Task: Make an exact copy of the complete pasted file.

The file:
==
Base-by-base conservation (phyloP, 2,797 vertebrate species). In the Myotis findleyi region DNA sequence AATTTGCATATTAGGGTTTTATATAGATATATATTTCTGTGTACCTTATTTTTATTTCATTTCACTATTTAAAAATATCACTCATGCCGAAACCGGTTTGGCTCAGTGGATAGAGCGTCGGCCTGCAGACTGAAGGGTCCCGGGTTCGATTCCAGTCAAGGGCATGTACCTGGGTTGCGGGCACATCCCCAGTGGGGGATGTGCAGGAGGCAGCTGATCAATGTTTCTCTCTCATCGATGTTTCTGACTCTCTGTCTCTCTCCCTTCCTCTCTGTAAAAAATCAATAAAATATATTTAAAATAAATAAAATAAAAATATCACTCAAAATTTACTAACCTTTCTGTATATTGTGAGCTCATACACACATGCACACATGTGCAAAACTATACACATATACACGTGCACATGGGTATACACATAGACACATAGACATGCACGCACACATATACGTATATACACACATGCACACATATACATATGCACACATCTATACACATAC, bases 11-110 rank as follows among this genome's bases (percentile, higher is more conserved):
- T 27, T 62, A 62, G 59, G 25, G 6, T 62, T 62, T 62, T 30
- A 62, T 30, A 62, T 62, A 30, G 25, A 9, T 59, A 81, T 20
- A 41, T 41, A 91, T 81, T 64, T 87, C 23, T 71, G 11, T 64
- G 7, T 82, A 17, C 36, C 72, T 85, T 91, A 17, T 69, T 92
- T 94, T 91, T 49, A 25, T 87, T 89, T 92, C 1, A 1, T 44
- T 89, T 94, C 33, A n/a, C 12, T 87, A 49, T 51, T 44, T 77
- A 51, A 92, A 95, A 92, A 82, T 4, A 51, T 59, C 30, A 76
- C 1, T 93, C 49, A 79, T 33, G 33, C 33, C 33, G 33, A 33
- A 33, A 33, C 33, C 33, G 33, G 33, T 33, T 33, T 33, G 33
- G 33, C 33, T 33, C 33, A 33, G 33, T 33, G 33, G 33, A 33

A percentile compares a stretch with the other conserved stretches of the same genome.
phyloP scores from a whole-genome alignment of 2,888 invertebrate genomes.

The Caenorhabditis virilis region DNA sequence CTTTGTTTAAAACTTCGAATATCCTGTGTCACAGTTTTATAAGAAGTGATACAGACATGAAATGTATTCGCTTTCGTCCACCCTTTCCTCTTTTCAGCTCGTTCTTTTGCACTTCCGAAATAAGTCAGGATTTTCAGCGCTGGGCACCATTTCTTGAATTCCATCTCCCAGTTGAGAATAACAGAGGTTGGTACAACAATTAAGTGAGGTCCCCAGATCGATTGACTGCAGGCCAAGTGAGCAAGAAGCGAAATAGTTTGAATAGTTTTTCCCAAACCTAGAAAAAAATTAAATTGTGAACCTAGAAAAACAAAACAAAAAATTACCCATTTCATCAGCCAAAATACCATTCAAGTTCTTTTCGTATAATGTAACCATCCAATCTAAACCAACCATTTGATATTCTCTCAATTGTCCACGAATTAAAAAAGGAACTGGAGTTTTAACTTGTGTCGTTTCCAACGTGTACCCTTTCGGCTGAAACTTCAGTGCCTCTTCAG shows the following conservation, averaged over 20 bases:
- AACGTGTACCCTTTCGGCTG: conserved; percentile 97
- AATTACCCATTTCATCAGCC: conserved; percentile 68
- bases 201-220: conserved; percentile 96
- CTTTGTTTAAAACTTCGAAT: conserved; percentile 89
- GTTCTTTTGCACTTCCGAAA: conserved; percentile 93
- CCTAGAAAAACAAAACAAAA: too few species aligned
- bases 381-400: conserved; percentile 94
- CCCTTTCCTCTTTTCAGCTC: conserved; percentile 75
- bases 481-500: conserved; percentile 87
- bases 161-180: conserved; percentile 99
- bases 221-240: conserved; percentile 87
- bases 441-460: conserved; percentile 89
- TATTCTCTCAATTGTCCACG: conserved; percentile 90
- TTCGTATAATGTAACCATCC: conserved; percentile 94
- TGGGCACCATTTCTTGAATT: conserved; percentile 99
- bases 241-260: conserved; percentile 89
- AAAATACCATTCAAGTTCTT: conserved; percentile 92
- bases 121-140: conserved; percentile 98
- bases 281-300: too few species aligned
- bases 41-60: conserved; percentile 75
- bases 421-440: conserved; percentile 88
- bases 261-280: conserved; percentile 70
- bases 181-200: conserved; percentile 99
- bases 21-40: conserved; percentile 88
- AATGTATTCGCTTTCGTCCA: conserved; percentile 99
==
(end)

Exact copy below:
Base-by-base conservation (phyloP, 2,797 vertebrate species). In the Myotis findleyi region DNA sequence AATTTGCATATTAGGGTTTTATATAGATATATATTTCTGTGTACCTTATTTTTATTTCATTTCACTATTTAAAAATATCACTCATGCCGAAACCGGTTTGGCTCAGTGGATAGAGCGTCGGCCTGCAGACTGAAGGGTCCCGGGTTCGATTCCAGTCAAGGGCATGTACCTGGGTTGCGGGCACATCCCCAGTGGGGGATGTGCAGGAGGCAGCTGATCAATGTTTCTCTCTCATCGATGTTTCTGACTCTCTGTCTCTCTCCCTTCCTCTCTGTAAAAAATCAATAAAATATATTTAAAATAAATAAAATAAAAATATCACTCAAAATTTACTAACCTTTCTGTATATTGTGAGCTCATACACACATGCACACATGTGCAAAACTATACACATATACACGTGCACATGGGTATACACATAGACACATAGACATGCACGCACACATATACGTATATACACACATGCACACATATACATATGCACACATCTATACACATAC, bases 11-110 rank as follows among this genome's bases (percentile, higher is more conserved):
- T 27, T 62, A 62, G 59, G 25, G 6, T 62, T 62, T 62, T 30
- A 62, T 30, A 62, T 62, A 30, G 25, A 9, T 59, A 81, T 20
- A 41, T 41, A 91, T 81, T 64, T 87, C 23, T 71, G 11, T 64
- G 7, T 82, A 17, C 36, C 72, T 85, T 91, A 17, T 69, T 92
- T 94, T 91, T 49, A 25, T 87, T 89, T 92, C 1, A 1, T 44
- T 89, T 94, C 33, A n/a, C 12, T 87, A 49, T 51, T 44, T 77
- A 51, A 92, A 95, A 92, A 82, T 4, A 51, T 59, C 30, A 76
- C 1, T 93, C 49, A 79, T 33, G 33, C 33, C 33, G 33, A 33
- A 33, A 33, C 33, C 33, G 33, G 33, T 33, T 33, T 33, G 33
- G 33, C 33, T 33, C 33, A 33, G 33, T 33, G 33, G 33, A 33

A percentile compares a stretch with the other conserved stretches of the same genome.
phyloP scores from a whole-genome alignment of 2,888 invertebrate genomes.

The Caenorhabditis virilis region DNA sequence CTTTGTTTAAAACTTCGAATATCCTGTGTCACAGTTTTATAAGAAGTGATACAGACATGAAATGTATTCGCTTTCGTCCACCCTTTCCTCTTTTCAGCTCGTTCTTTTGCACTTCCGAAATAAGTCAGGATTTTCAGCGCTGGGCACCATTTCTTGAATTCCATCTCCCAGTTGAGAATAACAGAGGTTGGTACAACAATTAAGTGAGGTCCCCAGATCGATTGACTGCAGGCCAAGTGAGCAAGAAGCGAAATAGTTTGAATAGTTTTTCCCAAACCTAGAAAAAAATTAAATTGTGAACCTAGAAAAACAAAACAAAAAATTACCCATTTCATCAGCCAAAATACCATTCAAGTTCTTTTCGTATAATGTAACCATCCAATCTAAACCAACCATTTGATATTCTCTCAATTGTCCACGAATTAAAAAAGGAACTGGAGTTTTAACTTGTGTCGTTTCCAACGTGTACCCTTTCGGCTGAAACTTCAGTGCCTCTTCAG shows the following conservation, averaged over 20 bases:
- AACGTGTACCCTTTCGGCTG: conserved; percentile 97
- AATTACCCATTTCATCAGCC: conserved; percentile 68
- bases 201-220: conserved; percentile 96
- CTTTGTTTAAAACTTCGAAT: conserved; percentile 89
- GTTCTTTTGCACTTCCGAAA: conserved; percentile 93
- CCTAGAAAAACAAAACAAAA: too few species aligned
- bases 381-400: conserved; percentile 94
- CCCTTTCCTCTTTTCAGCTC: conserved; percentile 75
- bases 481-500: conserved; percentile 87
- bases 161-180: conserved; percentile 99
- bases 221-240: conserved; percentile 87
- bases 441-460: conserved; percentile 89
- TATTCTCTCAATTGTCCACG: conserved; percentile 90
- TTCGTATAATGTAACCATCC: conserved; percentile 94
- TGGGCACCATTTCTTGAATT: conserved; percentile 99
- bases 241-260: conserved; percentile 89
- AAAATACCATTCAAGTTCTT: conserved; percentile 92
- bases 121-140: conserved; percentile 98
- bases 281-300: too few species aligned
- bases 41-60: conserved; percentile 75
- bases 421-440: conserved; percentile 88
- bases 261-280: conserved; percentile 70
- bases 181-200: conserved; percentile 99
- bases 21-40: conserved; percentile 88
- AATGTATTCGCTTTCGTCCA: conserved; percentile 99